The success of the 190E of the 1980s, including the partnership with Cosworth for the 2.3-16, 2.5-16, and Evolution variants, got Mercedes-Benz management thinking about new markets. As Mercedes says in its own history, "The compact class models have epitomized the successful transfer of classic Mercedes-Benz values to an attractive vehicle family below the upper medium-size category."
Product planners in the late 1980s were looking at how to transfer those traditional values to a compact sedan, and in 1993 the very first C-Class was released as a new entry-level vehicle for the Mercedes-Benz family. At the same time, Mercedes-Benz and AMG were working out a partnership to produce cars in cooperation.
1993-1997 C36 AMG
As it happened, BMW had just released the second-generation M3 with an inline six-cylinder engine rated at 282 horsepower in European trim (240 horsepower here in the states) and Mercedes felt that they needed a response. Thus the first collaborative Mercedes-AMG effort was born as the C36 AMG.
Mercedes and AMG found the smaller platform a perfect response to BMW's compact sedan, and the 2.8-liter inline six-cylinder M104 engine was readily available. In its original trim, the M104 made 190 horsepower, about the same as BMW's 328i. AMG's ministrations boosted the M104's output to 276 horsepower with old-school modifications including substantial bore and stroke increases, special pistons, revised intake cam timing, exhaust port enhancement, and a larger air intake. Engine control programming was also adjusted to give the AMG crisper throttle response. The net result was a C-Class sedan that would hit 60 MPH in 5.8 seconds and still return 22 MPG.
Of course, there's always more to an AMG than just an engine. AMG borrowed the massive front brakes from the V12-powered SL600 and the rear brakes from the E420. Then the interior received better seats and the exterior got unique and sporty bodywork. The standard transmission offered with the US export version was a four-speed automatic, but more than a few US owners have made the swap to put a five-speed manual transmission in their car. After 1996, a five-speed automatic was standard.
Out of 5,221 examples of the W202 C36 that were made, just a few hundred made it to the United States. A few more have drifted across the Atlantic since then, but not many. If you want to find one on Bring a Trailer or The MB Market, an example crosses the block about every 4-6 months, and they usually sell for $15,000-$20,000.
V-8 power in the 1998-2000 C43 AMG
By 1997, Mercedes-Benz was convinced of the potential of the AMG-powered C-Class, and they took another step forward for the 1998 model year. The 4.3-liter M113 V8 in the E430 sedan made 275 horsepower and 295 lb-ft of torque, and after AMG had their way, those figures were raised to 306 hp and 302 lb-ft. Not quite the major lift that the C36 had represented, but certainly enough to impress C-Class buyers with its power off the line.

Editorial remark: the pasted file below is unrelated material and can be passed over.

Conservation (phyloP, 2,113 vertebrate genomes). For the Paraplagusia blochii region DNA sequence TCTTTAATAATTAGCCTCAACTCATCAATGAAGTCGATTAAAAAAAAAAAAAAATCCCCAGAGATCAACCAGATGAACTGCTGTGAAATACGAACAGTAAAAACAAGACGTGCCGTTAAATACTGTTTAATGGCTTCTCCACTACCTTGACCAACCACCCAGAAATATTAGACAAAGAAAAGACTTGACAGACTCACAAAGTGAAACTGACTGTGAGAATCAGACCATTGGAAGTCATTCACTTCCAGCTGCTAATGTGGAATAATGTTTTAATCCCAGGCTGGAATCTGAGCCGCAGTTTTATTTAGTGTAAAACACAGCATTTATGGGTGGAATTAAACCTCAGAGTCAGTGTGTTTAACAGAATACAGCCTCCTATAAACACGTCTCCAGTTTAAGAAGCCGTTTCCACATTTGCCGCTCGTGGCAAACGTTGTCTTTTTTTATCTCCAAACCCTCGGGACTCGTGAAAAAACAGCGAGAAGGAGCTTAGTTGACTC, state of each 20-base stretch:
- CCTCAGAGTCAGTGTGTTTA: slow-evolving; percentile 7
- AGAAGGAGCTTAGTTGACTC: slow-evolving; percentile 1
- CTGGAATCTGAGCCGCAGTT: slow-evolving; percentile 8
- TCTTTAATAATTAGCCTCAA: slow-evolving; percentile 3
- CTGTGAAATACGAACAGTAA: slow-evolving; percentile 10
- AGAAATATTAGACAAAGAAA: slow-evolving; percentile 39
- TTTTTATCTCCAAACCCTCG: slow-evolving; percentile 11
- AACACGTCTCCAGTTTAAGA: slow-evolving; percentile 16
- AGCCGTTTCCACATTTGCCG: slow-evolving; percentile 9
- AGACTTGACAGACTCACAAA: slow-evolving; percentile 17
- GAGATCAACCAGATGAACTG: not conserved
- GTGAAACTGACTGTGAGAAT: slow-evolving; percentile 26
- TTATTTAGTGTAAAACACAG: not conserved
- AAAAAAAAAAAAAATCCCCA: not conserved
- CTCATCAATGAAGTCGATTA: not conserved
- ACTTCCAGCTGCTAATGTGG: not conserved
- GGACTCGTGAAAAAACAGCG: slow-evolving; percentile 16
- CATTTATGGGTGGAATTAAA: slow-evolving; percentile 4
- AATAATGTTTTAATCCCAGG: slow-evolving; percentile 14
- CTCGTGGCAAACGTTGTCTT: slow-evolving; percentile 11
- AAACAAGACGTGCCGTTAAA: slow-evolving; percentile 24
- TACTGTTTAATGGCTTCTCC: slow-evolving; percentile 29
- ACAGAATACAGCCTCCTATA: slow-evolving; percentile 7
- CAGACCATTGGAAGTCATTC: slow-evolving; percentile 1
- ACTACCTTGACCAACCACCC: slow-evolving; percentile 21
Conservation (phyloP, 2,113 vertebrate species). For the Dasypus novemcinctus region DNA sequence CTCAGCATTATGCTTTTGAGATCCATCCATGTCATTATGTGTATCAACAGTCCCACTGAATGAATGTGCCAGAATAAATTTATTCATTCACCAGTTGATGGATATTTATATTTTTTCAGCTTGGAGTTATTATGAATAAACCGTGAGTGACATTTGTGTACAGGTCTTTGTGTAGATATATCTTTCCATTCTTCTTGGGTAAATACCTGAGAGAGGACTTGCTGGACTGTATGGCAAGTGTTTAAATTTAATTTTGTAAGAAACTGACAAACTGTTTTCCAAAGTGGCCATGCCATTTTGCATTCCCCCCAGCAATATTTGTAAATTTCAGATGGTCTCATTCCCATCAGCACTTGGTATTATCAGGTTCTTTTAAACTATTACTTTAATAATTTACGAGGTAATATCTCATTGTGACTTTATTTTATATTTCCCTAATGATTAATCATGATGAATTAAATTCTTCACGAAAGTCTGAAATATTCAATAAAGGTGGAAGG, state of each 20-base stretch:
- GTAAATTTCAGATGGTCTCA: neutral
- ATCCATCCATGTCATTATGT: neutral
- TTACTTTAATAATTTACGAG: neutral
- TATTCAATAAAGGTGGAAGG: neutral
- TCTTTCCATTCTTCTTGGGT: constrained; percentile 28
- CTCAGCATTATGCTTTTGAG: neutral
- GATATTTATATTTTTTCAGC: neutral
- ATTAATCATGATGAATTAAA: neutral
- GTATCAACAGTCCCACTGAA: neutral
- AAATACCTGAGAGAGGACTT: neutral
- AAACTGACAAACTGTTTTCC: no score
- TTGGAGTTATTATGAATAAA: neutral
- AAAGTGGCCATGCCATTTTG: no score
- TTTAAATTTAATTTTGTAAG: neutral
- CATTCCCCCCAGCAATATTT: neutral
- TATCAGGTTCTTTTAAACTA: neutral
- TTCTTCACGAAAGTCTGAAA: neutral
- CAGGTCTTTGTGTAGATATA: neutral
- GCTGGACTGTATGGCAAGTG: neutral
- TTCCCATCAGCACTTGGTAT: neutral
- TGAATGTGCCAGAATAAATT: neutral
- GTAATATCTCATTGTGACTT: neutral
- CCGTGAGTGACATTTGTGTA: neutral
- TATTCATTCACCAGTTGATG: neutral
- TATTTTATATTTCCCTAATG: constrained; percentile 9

One note about the C43: It was available in a station wagon body, and about 20% of production was in wagons. A total of 4,200 examples of the C43 were made, and again, only a few were officially imported to the United States. Typical prices for good quality cars at auction range from $15,000 to $30,000.
The Ultimate W202 C-Class: the W202 C55 AMG
While they were upgrading the C-Class AMG to a V8, AMG added another V-8 option to the class for a very limited run that never made it to the United States. These bespoke cars got an additional 8mm of stroke courtesy of a forged crankshaft, raising total displacement to 5.5 liters. The new AMG V8 got the whole treatment, with special connecting rods and pistons, a larger-diameter intake manifold, and the usual breathing work on the cylinder heads. Engine timing was also adjusted with upgraded cams and valve train.
Net output on the AMG M113 as built for the C55 was 342 horsepower and 380 lb-ft of torque. Just 59 were made in 1999 and 2000. Don't confuse this one for the later W203 C55 made from 2004-2007.
Why you should consider an AMG C-Class
The first of the Mercedes-AMG C-Class cars are already becoming collectible, but prices are still at reasonable levels – even on auction sites. Purists may enjoy the C36, with its naturally aspirated six-cylinder engine that even today will pull with surprising power. Enthusiast drivers will also appreciate the ability to find a five-speed manual transmission in a relatively modern Mercedes-Benz. For those who seek a little more low-end torque, the C43 offers the attraction of a powerful V-8 engine in a compact chassis.
The W202 generation AMG C-Class is known for its solid ride and smooth power. Yet these cars have been overshadowed in the collector market and are only now being recognized as an important part of the Mercedes-AMG family. Savvy buyers will wait for the right car to come along, showing low miles, excellent condition, and a clean ownership record.